TCP/IP • TCP consists of a set of rules: • for the protocol, that are used with the Internet Protocol, and for the IP, to send data "in a form of message units" between computers over the Internet. • At the same time that IP takes care of handling the actual delivery of the data, TCP takes care of keeping track of the individual units of data transmission, called segments, that a message is divided into for efficient routing through the network.
TCP/IP Example In Action For example: • When a HTML file is sent from a Web server, the TCP software layer of that server divides the sequence of octets of the file into segments and forwards them individually to the IP software layer (Internet Layer). • The Internet Layer encapsulates each TCP segment into an IP packet by adding a header that includes (among other data) the destination IP address. • Even though every packet has the same destination address, they can be routed on different paths through the network. • When the client program on the destination computer receives them, the TCP layer (Transport Layer) reassembles the individual segments and ensures they are correctly ordered and error free as it streams them to an application.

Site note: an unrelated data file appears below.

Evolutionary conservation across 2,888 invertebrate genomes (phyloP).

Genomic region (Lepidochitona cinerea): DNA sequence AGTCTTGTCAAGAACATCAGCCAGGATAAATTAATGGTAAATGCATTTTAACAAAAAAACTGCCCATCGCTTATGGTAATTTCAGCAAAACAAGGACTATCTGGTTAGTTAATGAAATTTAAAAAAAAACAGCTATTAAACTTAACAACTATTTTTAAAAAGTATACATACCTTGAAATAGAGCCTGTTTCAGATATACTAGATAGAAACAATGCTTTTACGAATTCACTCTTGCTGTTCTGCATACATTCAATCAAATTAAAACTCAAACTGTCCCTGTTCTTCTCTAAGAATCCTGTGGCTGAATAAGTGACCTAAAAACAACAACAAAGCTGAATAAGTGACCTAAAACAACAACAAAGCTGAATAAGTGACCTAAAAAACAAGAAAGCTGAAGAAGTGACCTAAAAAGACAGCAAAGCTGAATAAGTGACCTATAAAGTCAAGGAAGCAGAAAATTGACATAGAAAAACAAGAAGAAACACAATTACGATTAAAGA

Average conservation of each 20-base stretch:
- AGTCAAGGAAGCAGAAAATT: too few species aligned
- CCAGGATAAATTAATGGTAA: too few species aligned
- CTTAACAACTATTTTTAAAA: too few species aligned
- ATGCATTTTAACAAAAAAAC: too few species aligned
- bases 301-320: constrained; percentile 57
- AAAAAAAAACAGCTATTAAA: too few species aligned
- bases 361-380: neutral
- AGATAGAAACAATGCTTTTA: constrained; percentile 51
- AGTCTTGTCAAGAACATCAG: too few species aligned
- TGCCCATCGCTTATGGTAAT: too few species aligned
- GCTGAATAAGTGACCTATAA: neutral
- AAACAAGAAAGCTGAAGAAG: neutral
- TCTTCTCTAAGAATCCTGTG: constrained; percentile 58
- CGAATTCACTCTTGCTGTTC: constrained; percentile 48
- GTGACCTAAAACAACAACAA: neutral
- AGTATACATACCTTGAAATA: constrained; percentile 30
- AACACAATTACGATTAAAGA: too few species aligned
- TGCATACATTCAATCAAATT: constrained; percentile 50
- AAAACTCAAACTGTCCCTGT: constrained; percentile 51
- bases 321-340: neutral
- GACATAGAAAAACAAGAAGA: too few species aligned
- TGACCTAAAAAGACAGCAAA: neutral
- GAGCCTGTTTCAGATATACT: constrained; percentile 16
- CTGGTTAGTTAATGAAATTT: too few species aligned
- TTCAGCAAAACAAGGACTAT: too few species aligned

Error Checking of Packets • Cyclic Redundancy Check (CRC) • takes the sum of all the 1s in the packet's data and adds them together. • The result is stored as a hexadecimal value in the packet. • The receiving device adds up the 1s in the payload and compares the result to the value stored in the trailer. If the values match, the packet is good. • But if the values do not match, the receiving device sends a request to the originating device to resend the packet.